For sale - waxy faces of waning stars
IT must be one of the most damning indictments that your star status is waning rather than waxing.For while the world of celebrity may be considered vulnerable and artificial, spare a thought for their waxwork incarnations - the pretend people whose demise is evidence of a flagging career, or worse.
IT must be one of the most damning indictments that your star status is waning rather than waxing.
For while the world of celebrity may be considered vulnerable and artificial, spare a thought for their waxwork incarnations - the pretend people whose demise is evidence of a flagging career, or worse.
The latest victims of a clear-out at Yarmouth's House of Wax Museum have been plucked from the world of sport, politics, movies, music and the military for an auction of not-so-famous fakes at Aylsham next month.
Among those who look vaguely familiar are Adam Ant, Princess Diana, Barry Sheene, Robin Cousins, George Best, former prime minister Harold Macmillan and ex-US president Jimmy Carter - all bearing an uncanny likeness in their day, but who now just look simply uncanny.
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The disembodied heads are among 75 going under the hammer at Keys in Aylsham on February 12 and 13 for between £50 and £80 each.
Faces in the sale include Prince Charles, Bob Hope, JR Ewing, Jackie Stewart, Gordon Richards, Derek Jameson, Jimmy Savile, Acker Bilk, Harry Secombe, Shirley Bassey, Kevin Keegan, Harvey Smith, Starsky and Hutch, Tom Jones, Larry Grayson, Prince Edward, Prince Andrew, Diana Dors, Ted Heath and Barry Manilow.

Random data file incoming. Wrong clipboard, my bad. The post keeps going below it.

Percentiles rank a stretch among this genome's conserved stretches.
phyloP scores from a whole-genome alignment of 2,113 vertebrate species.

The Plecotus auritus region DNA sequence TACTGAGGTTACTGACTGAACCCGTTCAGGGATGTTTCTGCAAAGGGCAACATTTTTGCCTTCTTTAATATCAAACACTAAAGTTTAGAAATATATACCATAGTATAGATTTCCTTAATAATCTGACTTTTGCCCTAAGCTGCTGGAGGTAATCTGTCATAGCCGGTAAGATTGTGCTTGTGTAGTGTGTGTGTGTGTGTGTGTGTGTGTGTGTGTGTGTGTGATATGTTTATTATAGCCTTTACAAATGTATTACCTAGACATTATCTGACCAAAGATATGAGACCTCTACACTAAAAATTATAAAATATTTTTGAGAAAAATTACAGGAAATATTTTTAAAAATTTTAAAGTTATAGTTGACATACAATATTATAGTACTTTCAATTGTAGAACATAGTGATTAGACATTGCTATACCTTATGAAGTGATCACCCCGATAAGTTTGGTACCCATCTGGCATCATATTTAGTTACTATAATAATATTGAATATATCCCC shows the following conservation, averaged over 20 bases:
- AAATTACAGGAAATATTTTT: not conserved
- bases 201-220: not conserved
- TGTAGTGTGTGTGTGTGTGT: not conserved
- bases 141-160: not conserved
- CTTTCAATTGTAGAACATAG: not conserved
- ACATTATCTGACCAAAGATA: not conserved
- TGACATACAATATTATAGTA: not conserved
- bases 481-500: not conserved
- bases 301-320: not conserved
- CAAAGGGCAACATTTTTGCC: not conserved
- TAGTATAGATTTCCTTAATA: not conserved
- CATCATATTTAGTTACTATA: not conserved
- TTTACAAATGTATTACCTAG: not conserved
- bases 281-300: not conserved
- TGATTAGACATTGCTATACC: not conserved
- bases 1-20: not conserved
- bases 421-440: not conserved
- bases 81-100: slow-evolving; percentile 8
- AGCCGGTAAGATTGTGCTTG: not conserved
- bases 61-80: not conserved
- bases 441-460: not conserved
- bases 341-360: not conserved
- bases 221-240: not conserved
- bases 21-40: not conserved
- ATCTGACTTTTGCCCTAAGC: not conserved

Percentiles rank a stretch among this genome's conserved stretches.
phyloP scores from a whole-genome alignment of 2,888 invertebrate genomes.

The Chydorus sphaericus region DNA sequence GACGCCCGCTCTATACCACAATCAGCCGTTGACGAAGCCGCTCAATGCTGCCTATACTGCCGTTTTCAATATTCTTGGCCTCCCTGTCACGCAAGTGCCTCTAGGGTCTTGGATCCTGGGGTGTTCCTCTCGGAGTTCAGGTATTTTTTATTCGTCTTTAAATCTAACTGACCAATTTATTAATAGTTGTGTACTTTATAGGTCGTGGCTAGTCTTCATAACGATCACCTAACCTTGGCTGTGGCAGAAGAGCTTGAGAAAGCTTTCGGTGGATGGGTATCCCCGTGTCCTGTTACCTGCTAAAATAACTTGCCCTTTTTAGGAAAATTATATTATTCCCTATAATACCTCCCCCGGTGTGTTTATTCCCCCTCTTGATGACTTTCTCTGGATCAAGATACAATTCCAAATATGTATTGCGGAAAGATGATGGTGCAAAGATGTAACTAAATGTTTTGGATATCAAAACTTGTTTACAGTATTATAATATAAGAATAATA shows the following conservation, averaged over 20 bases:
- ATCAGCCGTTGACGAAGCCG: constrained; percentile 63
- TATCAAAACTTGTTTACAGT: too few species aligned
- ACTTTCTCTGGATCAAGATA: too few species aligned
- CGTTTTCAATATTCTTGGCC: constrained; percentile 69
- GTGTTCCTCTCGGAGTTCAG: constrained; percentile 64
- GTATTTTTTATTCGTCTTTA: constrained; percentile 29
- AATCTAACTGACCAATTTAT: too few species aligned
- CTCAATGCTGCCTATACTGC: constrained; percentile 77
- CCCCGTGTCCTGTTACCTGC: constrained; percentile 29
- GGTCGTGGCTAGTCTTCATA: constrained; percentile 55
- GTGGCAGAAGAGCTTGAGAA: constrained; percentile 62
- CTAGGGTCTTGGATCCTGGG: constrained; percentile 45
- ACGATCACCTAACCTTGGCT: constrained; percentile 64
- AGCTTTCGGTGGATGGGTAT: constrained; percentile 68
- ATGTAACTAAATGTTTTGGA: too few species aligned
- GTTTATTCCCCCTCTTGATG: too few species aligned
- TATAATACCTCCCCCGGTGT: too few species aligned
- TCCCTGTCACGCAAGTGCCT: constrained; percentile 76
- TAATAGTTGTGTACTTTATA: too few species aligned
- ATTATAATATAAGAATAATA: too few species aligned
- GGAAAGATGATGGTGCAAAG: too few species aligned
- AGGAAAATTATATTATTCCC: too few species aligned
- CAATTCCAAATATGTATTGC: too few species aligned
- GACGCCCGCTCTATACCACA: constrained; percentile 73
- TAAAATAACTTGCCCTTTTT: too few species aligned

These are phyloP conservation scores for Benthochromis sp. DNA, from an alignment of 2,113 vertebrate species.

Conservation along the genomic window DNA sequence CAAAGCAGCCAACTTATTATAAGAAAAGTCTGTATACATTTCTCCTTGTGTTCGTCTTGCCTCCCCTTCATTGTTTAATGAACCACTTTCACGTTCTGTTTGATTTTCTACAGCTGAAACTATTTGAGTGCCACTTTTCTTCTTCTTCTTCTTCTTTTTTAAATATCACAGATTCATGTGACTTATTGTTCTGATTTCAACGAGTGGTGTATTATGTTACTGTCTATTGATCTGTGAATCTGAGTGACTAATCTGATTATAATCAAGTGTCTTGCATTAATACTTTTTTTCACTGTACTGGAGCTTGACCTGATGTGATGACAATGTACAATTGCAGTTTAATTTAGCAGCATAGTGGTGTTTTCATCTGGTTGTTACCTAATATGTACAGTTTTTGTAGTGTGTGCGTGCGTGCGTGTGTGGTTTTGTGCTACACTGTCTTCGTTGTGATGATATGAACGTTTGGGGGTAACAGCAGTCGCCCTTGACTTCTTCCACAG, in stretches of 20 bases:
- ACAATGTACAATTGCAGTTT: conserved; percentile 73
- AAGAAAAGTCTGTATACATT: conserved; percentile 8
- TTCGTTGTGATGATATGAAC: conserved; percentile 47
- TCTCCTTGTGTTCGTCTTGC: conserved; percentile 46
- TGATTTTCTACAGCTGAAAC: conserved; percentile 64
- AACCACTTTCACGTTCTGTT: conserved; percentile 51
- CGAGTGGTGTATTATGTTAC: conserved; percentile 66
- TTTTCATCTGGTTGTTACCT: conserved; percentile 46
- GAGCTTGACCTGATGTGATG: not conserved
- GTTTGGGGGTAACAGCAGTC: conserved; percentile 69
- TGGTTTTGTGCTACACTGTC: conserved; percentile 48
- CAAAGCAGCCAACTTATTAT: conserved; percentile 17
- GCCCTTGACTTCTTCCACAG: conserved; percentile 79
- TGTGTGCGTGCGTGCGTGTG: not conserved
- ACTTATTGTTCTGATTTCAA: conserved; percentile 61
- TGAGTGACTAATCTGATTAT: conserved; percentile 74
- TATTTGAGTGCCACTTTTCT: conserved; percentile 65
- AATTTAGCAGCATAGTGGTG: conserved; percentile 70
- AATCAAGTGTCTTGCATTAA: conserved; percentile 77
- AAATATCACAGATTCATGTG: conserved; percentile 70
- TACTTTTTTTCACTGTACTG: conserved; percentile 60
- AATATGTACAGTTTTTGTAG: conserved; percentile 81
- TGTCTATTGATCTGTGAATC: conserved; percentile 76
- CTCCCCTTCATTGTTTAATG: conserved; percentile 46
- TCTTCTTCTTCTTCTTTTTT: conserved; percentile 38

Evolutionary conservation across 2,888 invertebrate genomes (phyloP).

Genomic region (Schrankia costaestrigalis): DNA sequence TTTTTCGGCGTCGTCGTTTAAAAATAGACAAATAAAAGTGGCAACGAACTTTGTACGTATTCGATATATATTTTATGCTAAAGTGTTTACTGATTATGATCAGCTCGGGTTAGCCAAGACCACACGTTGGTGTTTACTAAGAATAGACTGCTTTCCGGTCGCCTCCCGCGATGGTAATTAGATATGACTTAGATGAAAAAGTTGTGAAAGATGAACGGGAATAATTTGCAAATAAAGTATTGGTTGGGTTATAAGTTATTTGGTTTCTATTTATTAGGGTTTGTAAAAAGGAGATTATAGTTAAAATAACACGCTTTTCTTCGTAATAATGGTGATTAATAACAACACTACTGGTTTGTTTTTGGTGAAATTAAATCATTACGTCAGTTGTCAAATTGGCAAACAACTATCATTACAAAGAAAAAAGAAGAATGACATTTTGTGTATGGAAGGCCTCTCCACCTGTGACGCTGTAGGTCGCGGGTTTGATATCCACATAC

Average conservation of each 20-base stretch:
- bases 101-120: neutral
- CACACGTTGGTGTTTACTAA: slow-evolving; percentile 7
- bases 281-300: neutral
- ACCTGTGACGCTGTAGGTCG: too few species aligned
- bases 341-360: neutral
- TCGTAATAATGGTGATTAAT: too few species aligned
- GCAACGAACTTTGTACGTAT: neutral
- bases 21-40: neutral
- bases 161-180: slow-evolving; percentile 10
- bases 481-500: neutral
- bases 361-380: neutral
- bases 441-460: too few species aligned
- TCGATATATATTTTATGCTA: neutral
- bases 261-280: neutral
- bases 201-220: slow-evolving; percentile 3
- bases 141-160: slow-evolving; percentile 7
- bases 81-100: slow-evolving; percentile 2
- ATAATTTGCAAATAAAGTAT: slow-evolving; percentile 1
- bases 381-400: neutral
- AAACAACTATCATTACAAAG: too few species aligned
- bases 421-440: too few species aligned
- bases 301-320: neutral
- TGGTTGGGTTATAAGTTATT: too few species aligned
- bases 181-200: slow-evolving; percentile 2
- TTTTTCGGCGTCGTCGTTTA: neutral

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Some of strange-looking heads are unrecognisable and may have come from the museum's chamber of horrors or are long-forgotten eminent Victorians.
The tourist haunt gained a cult following after it became the butt of an internet joke circulated through email mocking the models for looking little like their stars.
National newspapers then jumped on the bandwagon, poking fun at the attraction, which has been in owner Peter Hayes's family for more than 50 years and is still “unfailingly popular”.
Mr Hayes said: “Some of them are too old and they do not resemble their subjects any more and obviously some visitors are far too young to remember them.
“We do sell them off from time to time and there are some very nice ones, and I would say Princess Diana is the prize of the collection.
“We have not been able to trace an identity for some of them because the makers did not put names on them, presumably because at the time it would have been obvious to all.
“What puzzles me is why people buy them and what they do with them. But I suppose it's not the sort of thing you get up for sale every day.”
Buyers are expected to range from specialist collectors and theatrical agencies, to diehard fans - and individuals who simply want to share their living room with someone
For more information call Keys at Aylsham on 01263 733195 or visit www.keys24.com